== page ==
The housekeeper's guide to the fish-market for each month of the year: and an account of the fishes and fisheries of Devon and Cornwall in respect of commerce, economy, natural history, and statistics
Longman, Brown, Green & Longmans, 1843 - 144 páginas
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Palavras e frases frequentes
Abundant appear ascend Atherine August autumn bait Basse become beginning boats Bream called circumstance coast Common condition Conger continue Cornish Cornwall Correspondent Couch Counties December deep Devon driving early economy Eels employed estuaries excellent February feet fish fishermen fishery fresh ground Gurnard Hakes harbours important inches included interests January July Agt June kinds Launce less List Mackarel March means migration month mouth Mullets Nature nets November numbers observed occasionally October pass Peal period Pilchard Pilchard fishery Plym Plymouth Pollack Port Pouting present probably produce profit quantities respect rivers Salmon salt season seen September shoals shores Skate Smelt Sole spawn species Sprat spring Stickleback summer taken Trawl Trawlers tribe Trout Turbot usual various weighed Whiting whole winter Wrasses young
Página 53 - Nay, take my life and all ; pardon not that : You take my house, when you do take the prop That doth sustain my house ; you take my life, When you do take the means whereby I live.
Página 18 - And proudly vaunts her winter vest. Within some whispering osier isle, Where Glym's* low banks neglected smile ; And each trim meadow still retains The wintry torrent's oozy stains : Beneath a willow, long forsooK, The fisher seeks his custom'd nook ; And bursting through the crackling sedge, That crowns the current's cavern'd edge, He startles from the bordering wood The bashful wild-duck's early brood.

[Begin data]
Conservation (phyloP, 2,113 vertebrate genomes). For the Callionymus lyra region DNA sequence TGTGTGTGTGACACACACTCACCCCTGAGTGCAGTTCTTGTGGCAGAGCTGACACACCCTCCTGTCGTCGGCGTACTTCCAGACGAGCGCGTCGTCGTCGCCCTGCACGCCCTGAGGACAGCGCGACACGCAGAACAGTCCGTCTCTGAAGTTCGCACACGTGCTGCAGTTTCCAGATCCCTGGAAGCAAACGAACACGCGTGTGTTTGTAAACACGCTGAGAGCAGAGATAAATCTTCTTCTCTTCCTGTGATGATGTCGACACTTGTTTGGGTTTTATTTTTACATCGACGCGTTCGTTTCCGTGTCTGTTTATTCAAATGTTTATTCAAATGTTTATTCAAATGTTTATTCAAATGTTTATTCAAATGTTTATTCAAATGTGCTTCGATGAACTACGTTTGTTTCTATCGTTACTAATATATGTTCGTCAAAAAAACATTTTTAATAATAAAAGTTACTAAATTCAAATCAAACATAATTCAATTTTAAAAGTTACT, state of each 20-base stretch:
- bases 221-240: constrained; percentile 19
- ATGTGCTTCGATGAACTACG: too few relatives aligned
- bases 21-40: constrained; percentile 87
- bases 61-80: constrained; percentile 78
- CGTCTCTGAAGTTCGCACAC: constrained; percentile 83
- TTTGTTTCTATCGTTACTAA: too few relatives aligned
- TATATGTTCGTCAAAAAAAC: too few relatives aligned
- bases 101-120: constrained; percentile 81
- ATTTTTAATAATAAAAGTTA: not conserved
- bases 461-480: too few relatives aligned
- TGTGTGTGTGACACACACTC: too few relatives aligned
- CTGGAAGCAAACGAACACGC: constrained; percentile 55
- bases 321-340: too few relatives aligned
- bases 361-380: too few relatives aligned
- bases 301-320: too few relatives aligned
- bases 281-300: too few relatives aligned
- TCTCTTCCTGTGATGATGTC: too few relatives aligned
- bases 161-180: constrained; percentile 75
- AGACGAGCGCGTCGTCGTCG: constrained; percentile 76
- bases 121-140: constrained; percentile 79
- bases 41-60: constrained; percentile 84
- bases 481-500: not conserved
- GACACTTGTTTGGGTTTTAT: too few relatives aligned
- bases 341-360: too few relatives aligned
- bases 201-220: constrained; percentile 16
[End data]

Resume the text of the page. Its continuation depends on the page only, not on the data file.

Página 20 - When thoroughly cleaned, the fish should be wiped dry, but none of the scales should be taken off.. In this state it should be broiled, turning it often, and if the skin cracks, flour it a little to keep the outer case entire. When on table, the whole skin and scales turn off without difficulty; and the muscle beneath, saturated with its own natural juices, which the outside covering has retained, will be found of good flavour.
Página 58 - Old Esop taught vain man to look In nature's much neglected book, To birds and beasts by giving speech For lessons out of common reach ; And though 'tis said they speak no more, (Once only too in days of yore,) They whisper truths in reason's ear, If human pride would stoop to hear...
Página 56 - ... of Salmon is partaken of by Otters, and ravenous fishes, and Porpoises seem, every autumn, to visit harbours and estuaries in pursuit of them, in their upward migration ; Trout are feasted on by Otters, and many carnivorous fishes ; an Angler or...
Página 57 - Considering the value of fish as an article of food, the supply immense, the source inexhaustible, its positive worth, " an amount of human food equal to little less than a million of money drawn forth annually from the waters...
Página 45 - I am not aware that the continued use offish (if consumed in its healthful state) has any other influence on the human body than that of somewhat reducing its muscularity and vigour.
Página 56 - Trouts and 2 Eels in its stomach ; several kinds of Cetaceans prey eagerly on the shoals of Herrings, Pilchards, and Mackarel...
Página 55 - The prolificacy of edible fish is a subject fitted, for the most evident reasons, to call forth our...